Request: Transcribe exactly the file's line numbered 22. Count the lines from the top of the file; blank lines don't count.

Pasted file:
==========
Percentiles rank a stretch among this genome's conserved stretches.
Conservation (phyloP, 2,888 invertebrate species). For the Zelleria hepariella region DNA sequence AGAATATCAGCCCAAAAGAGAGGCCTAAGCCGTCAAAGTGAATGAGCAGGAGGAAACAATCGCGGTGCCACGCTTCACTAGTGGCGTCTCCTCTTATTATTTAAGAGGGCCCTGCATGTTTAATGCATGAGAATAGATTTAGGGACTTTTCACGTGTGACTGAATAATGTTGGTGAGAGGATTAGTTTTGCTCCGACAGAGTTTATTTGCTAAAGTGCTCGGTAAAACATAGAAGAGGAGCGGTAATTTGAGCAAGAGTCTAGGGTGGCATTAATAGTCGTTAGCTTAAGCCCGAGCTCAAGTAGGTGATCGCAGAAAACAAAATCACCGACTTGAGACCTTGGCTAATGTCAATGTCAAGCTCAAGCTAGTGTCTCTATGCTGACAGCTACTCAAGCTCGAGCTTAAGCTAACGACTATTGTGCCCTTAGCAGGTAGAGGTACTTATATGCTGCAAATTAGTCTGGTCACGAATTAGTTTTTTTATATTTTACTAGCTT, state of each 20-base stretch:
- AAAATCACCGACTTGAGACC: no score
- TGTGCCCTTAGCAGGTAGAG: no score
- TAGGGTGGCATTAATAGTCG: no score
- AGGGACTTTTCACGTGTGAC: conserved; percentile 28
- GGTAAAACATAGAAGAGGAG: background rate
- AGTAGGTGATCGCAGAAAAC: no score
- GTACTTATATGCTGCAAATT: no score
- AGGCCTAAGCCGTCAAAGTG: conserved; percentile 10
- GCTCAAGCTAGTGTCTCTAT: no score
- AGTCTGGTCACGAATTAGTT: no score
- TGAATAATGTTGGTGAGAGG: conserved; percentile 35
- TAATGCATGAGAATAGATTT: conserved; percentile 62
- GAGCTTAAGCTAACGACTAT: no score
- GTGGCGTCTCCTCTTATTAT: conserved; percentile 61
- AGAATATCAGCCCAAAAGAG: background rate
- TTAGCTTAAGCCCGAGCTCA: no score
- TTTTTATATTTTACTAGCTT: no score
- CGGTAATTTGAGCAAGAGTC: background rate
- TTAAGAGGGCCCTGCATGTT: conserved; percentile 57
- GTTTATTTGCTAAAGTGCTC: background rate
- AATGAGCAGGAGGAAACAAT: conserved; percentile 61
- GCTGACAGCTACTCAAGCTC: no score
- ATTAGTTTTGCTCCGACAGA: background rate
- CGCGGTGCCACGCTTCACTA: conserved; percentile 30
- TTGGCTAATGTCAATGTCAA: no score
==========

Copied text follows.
- GTTTATTTGCTAAAGTGCTC: background rate